Another Role for RNA | February 5, 2007 Issue - Vol. 85 Issue 6 | Chemical & Engineering News
Volume 85 Issue 6 | p. 8 | News of The Week
Issue Date: February 5, 2007

Another Role for RNA

Molecular Biology: Short RNA duplexes turn on gene expression
Department: Science & Technology
Corey (left), Rosalyn Ram, and Janowski find that RNA can activate, as well as silence, gene expression.
Credit: David Gresham/UT Southwestern
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Corey (left), Rosalyn Ram, and Janowski find that RNA can activate, as well as silence, gene expression.
Credit: David Gresham/UT Southwestern

IN ADDITION TO SILENCING gene expression, short pieces of double-stranded RNA may be able to activate gene expression.

To activate gene expression, David R. Corey, Bethany A. Janowski, and coworkers at the University of Texas Southwestern Medical Center, Dallas, use RNA duplexes that target a portion of genomic DNA upstream from the site where gene transcription begins (Nat. Chem. Biol., DOI: 10.1038/nchembio860). The effect requires that the RNA duplex's sequence be complementary to that of the targeted genomic DNA. Although structurally similar to the RNA used in RNA interference, these RNA duplexes target DNA instead of messenger RNA.

The researchers first saw inklings of the effect when they were studying similar DNA-targeting RNAs that reduce the expression of the progesterone receptor (C&EN, Aug. 8, 2005, page 10). Some of those RNAs increased gene expression rather than silencing it, but the cell line they were using at the time produced so much progesterone receptor to begin with that the effect was not obvious. In a different cell line with low basal levels of progesterone receptor, they were able to use the RNAs to generate an 18-fold increase in the concentration of receptor.

They don't yet know how the process works, but Corey suspects that it takes advantage of a mechanism that cells already use. "This worked so easily that I can't believe this isn't a mechanism that's already in place," he says. He doubts that the RNAs can act as transcription factors on their own. "The role of protein transcription factors is well-established and ubiquitous. RNA might supplement them," he says.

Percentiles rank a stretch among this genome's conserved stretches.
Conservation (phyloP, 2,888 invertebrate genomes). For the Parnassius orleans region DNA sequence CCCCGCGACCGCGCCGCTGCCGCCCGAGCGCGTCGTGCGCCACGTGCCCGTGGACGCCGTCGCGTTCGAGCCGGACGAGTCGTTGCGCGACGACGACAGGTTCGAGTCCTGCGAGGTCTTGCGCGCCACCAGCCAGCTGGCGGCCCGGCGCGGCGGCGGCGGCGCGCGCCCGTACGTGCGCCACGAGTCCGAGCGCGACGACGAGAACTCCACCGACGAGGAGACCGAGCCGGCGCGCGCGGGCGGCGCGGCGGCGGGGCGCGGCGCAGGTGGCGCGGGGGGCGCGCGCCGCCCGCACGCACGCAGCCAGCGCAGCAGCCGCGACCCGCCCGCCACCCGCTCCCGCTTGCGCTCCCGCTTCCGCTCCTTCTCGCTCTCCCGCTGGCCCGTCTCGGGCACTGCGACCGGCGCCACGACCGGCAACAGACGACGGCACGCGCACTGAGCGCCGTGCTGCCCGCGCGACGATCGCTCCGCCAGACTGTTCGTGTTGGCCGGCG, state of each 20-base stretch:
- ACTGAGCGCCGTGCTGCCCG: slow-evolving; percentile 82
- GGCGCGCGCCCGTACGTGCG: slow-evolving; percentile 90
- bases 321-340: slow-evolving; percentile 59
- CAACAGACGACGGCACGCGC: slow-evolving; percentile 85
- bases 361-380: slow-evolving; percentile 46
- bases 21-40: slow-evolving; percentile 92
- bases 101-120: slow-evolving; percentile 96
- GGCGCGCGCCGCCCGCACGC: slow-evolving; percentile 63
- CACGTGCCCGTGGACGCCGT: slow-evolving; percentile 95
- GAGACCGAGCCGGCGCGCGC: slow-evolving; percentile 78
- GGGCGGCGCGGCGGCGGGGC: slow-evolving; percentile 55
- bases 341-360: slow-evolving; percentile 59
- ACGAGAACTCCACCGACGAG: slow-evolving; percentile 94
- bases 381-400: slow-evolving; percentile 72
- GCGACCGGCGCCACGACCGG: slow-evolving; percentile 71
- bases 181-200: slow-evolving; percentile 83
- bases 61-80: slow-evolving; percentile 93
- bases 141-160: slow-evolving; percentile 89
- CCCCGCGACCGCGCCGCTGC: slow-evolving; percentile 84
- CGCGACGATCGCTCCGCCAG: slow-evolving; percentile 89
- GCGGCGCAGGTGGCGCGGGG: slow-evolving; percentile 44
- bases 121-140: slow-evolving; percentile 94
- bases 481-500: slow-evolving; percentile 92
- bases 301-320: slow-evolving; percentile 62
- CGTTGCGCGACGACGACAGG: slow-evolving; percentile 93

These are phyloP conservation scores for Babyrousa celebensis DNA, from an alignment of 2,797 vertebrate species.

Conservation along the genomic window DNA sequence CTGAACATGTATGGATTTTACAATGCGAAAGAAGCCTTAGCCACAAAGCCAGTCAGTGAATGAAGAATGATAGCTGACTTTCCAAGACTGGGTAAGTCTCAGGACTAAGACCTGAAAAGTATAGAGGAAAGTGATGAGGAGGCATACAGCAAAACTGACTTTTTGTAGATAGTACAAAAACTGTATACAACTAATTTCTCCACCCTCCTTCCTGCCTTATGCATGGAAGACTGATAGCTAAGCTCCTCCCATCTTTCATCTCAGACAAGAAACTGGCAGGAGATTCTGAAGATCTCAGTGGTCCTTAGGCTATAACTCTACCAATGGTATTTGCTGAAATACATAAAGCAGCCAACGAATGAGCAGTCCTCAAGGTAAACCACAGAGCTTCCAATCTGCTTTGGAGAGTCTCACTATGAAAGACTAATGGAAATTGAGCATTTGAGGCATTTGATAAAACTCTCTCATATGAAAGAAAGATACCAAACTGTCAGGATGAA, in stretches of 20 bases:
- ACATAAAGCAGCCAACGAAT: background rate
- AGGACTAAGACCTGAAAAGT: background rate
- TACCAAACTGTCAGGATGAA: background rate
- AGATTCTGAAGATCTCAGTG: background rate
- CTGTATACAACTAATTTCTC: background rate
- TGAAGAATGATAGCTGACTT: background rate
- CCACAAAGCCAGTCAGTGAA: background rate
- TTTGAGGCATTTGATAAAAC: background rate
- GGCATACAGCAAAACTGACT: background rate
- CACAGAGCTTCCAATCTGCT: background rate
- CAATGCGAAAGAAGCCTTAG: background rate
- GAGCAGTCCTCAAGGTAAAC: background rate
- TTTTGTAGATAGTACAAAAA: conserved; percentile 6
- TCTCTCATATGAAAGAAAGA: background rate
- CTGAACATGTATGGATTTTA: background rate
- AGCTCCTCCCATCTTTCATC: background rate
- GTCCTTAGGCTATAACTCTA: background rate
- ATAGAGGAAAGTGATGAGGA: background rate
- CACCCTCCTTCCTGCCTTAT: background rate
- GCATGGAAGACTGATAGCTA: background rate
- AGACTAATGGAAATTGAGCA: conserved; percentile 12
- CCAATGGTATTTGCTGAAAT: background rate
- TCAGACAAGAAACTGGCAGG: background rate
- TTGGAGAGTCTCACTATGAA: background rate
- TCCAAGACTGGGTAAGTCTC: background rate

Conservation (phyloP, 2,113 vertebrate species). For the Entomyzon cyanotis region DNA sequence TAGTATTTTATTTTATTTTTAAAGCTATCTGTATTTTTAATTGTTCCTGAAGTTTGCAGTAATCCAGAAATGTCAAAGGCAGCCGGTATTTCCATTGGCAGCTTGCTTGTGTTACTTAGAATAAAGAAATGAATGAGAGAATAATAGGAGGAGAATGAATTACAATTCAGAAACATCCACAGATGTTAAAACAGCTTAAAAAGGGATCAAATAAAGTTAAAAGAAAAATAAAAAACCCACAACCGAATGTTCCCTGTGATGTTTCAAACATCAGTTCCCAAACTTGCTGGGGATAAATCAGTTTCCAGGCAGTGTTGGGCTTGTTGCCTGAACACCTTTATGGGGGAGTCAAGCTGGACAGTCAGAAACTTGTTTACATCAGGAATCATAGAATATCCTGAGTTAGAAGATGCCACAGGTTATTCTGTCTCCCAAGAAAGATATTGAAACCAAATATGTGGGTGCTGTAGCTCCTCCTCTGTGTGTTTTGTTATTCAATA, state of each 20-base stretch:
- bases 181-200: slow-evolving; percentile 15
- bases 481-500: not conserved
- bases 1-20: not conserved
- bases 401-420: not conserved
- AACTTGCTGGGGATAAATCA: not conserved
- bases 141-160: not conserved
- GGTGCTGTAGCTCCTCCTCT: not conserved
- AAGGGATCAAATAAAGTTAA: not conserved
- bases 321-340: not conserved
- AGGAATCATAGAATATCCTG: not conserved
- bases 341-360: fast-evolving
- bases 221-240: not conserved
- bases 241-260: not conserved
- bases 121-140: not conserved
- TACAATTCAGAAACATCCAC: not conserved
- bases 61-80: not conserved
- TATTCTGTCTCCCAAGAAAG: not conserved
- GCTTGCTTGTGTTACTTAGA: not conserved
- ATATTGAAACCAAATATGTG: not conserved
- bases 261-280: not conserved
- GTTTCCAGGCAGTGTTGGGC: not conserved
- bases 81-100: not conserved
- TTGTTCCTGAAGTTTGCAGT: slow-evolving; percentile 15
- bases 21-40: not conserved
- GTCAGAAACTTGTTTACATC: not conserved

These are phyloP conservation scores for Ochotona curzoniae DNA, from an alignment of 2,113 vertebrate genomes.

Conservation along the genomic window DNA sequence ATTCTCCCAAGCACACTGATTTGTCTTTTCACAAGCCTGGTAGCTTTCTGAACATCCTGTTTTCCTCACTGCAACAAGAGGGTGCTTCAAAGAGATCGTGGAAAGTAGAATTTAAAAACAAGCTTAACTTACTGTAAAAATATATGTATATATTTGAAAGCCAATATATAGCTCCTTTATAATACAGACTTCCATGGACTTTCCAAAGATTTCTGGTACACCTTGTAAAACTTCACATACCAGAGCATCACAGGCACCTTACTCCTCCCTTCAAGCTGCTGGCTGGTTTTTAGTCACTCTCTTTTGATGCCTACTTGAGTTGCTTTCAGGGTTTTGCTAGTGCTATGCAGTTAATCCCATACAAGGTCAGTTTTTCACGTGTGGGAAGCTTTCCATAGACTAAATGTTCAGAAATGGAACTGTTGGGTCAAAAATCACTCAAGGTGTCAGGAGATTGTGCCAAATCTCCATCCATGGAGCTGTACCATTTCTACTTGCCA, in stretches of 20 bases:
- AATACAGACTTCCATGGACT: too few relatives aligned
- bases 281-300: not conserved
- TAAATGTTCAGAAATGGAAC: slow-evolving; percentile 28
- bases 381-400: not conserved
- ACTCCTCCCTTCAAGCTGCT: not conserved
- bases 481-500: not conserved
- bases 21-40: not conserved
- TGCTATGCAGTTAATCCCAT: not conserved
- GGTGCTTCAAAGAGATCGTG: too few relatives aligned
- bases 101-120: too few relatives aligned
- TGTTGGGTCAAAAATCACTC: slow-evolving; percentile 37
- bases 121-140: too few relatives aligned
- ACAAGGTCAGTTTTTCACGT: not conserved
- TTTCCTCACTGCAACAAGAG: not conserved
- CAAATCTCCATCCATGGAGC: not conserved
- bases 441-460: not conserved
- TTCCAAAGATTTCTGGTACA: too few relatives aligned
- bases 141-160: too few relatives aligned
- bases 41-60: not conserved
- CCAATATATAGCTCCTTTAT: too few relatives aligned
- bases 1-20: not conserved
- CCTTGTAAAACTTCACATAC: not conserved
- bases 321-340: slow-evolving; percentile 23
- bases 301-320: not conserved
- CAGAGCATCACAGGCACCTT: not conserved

Corey envisions these RNA molecules being used as research tools and eventually even as therapeutics. "They open up possibilities that were not present from either antisense oligonucleotides or traditional small interfering RNAs, which are very good at silencing gene expression," he says. "If you're working in a therapeutic system and you would like to have a gene upregulated, this might be the way to do it." Rajvir Dahiya and coworkers at the University of California, San Francisco, have seen similar effects in other types of cells (Proc. Natl. Acad. Sci. USA 2006, 103, 17337).

Aseem Z. Ansari, a biochemist at the University of Wisconsin, Madison, who designs artificial transcription factors, is enthusiastic. He expects that the reports "will provoke much activity in this area and will likely provide a tool to activate target genes."

 
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